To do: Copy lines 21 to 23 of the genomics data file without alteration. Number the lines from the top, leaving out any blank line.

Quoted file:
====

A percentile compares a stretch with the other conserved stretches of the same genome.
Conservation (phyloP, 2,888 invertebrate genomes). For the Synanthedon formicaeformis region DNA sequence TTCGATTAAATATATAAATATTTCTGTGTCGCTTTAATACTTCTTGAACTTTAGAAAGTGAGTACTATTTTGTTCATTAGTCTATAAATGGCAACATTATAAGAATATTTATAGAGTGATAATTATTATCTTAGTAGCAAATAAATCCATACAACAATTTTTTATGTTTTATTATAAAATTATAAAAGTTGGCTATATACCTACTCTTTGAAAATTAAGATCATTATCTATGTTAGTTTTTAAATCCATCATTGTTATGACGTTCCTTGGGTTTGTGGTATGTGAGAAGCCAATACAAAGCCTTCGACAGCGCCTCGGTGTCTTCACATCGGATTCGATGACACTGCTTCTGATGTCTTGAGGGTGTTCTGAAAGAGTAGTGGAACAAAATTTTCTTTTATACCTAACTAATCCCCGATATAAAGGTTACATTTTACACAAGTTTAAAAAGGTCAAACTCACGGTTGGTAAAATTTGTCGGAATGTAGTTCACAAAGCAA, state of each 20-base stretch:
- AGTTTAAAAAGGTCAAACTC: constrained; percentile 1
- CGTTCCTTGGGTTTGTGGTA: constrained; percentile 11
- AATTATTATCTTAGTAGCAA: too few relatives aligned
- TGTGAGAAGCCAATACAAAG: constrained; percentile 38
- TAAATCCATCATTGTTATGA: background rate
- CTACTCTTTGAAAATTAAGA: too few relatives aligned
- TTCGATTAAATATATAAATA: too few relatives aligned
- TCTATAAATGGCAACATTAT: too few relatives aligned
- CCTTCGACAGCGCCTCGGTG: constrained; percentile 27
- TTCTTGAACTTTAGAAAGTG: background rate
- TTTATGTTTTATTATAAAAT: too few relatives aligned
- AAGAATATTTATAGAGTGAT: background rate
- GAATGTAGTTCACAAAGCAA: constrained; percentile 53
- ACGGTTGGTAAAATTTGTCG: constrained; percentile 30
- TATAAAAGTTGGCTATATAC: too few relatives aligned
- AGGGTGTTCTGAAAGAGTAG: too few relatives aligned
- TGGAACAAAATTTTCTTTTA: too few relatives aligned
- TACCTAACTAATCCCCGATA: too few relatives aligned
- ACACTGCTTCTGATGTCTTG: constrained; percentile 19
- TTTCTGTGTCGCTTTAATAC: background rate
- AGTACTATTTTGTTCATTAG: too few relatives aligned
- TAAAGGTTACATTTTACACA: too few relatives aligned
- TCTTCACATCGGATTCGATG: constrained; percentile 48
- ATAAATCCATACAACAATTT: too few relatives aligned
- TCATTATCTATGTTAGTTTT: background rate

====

- ACACTGCTTCTGATGTCTTG: constrained; percentile 19
- TTTCTGTGTCGCTTTAATAC: background rate
- AGTACTATTTTGTTCATTAG: too few relatives aligned